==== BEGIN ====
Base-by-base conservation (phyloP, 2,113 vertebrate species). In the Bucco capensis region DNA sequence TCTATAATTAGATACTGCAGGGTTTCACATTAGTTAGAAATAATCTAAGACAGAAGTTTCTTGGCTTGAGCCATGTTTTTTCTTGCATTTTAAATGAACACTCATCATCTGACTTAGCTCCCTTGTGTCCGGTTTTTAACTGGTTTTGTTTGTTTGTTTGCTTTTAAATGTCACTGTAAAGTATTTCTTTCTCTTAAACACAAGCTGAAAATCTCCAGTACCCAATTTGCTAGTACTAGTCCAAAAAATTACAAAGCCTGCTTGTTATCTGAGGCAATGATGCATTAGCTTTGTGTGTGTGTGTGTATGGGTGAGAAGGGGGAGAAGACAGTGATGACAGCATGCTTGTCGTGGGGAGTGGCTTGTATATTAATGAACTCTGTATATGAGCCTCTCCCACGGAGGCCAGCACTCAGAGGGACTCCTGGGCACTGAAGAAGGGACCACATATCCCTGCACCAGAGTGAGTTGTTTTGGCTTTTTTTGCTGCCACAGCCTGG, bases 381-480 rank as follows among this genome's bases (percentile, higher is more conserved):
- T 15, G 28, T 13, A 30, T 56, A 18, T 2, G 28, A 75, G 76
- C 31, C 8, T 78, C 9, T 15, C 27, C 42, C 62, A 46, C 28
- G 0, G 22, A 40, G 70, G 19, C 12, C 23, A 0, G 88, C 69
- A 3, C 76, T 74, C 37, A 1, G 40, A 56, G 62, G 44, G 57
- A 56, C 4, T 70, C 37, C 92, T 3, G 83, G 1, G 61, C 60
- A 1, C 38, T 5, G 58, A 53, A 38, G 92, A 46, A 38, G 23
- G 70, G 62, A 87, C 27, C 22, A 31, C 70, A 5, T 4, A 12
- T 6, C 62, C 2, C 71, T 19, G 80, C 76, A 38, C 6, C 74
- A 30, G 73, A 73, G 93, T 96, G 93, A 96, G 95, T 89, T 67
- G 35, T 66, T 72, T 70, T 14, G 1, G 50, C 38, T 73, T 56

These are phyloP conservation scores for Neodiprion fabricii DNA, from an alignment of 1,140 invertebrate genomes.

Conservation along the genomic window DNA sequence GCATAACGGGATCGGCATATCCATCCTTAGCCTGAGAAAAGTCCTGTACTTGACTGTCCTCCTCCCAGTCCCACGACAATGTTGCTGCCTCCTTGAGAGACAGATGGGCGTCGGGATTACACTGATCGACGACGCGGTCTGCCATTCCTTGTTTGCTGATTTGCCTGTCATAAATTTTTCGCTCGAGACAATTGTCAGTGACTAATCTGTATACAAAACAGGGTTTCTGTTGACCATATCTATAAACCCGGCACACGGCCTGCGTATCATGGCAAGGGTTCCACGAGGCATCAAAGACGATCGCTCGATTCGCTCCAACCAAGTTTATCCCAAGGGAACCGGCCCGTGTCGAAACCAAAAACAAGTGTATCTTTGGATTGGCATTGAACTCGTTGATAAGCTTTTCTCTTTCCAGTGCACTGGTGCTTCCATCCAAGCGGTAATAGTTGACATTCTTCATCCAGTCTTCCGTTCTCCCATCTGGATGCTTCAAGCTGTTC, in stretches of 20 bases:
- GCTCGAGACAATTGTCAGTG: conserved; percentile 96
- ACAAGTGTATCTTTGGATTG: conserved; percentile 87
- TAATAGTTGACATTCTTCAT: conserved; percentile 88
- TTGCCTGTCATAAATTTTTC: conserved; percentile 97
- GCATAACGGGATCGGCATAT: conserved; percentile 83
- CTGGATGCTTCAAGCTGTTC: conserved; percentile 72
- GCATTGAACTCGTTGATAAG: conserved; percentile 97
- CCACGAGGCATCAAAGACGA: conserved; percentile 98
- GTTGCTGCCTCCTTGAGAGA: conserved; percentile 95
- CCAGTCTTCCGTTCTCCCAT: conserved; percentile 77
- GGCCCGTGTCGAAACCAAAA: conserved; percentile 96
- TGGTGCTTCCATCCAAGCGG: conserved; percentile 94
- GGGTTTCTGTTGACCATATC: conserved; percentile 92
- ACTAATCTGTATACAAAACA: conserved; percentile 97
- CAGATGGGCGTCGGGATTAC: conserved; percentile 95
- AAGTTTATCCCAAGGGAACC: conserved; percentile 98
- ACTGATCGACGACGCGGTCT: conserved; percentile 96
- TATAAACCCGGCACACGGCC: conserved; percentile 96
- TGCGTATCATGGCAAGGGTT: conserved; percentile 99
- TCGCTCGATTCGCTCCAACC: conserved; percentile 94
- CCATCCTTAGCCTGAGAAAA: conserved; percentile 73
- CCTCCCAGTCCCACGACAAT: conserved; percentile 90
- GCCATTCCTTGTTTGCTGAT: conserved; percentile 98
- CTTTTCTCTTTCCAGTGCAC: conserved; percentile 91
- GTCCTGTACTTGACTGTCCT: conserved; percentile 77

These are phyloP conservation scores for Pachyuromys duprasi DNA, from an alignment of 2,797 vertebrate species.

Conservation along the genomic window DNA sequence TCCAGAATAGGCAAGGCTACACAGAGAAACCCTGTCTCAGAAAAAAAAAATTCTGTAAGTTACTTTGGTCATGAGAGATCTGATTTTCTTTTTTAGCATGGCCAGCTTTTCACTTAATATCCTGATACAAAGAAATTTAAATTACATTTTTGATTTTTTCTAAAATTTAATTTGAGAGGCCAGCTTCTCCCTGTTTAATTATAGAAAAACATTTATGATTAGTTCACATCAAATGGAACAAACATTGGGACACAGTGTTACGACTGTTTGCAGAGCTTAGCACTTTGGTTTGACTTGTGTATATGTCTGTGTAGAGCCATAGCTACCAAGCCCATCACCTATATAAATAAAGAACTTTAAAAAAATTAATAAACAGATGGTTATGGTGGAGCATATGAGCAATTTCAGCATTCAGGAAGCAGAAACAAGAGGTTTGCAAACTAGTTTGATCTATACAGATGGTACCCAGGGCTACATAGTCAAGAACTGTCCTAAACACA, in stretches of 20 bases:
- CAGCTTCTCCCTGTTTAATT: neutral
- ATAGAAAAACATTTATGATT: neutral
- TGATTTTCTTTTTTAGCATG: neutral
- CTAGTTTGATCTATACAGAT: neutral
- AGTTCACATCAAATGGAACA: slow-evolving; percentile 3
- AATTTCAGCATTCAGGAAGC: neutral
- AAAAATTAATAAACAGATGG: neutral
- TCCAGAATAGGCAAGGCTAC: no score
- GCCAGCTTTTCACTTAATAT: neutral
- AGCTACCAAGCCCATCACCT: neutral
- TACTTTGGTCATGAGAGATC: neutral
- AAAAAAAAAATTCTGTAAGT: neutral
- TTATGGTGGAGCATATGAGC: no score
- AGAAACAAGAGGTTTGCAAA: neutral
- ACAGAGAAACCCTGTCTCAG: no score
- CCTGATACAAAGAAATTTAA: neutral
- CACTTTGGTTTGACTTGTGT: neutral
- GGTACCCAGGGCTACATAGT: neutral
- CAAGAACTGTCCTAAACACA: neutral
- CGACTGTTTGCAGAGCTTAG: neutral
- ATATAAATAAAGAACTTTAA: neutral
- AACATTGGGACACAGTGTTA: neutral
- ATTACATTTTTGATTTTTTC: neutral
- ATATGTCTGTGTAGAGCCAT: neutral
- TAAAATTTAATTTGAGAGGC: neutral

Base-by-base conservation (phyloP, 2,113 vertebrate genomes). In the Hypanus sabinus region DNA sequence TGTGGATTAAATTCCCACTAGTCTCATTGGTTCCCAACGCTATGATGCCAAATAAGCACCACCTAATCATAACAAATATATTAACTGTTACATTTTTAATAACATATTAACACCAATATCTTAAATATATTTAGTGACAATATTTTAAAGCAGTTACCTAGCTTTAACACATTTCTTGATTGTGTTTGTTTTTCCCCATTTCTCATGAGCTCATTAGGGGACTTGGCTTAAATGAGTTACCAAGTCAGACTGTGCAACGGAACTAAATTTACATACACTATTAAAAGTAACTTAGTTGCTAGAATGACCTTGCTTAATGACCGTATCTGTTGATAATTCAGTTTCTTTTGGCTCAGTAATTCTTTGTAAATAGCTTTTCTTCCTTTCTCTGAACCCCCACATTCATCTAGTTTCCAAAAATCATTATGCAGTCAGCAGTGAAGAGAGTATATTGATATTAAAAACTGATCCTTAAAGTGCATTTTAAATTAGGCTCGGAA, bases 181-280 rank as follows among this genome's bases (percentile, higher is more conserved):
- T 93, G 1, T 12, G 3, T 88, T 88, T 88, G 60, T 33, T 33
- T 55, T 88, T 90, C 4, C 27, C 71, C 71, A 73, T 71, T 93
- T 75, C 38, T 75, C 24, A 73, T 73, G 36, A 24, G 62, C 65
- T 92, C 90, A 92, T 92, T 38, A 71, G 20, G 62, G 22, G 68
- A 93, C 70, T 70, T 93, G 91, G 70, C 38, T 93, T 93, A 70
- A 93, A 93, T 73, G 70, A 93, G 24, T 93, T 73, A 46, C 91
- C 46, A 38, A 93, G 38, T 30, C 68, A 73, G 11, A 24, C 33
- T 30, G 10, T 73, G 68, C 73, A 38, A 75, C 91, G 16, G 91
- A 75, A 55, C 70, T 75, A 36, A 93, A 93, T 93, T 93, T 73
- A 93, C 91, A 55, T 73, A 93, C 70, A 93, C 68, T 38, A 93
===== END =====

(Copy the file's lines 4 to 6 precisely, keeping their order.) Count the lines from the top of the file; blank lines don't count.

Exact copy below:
- G 0, G 22, A 40, G 70, G 19, C 12, C 23, A 0, G 88, C 69
- A 3, C 76, T 74, C 37, A 1, G 40, A 56, G 62, G 44, G 57
- A 56, C 4, T 70, C 37, C 92, T 3, G 83, G 1, G 61, C 60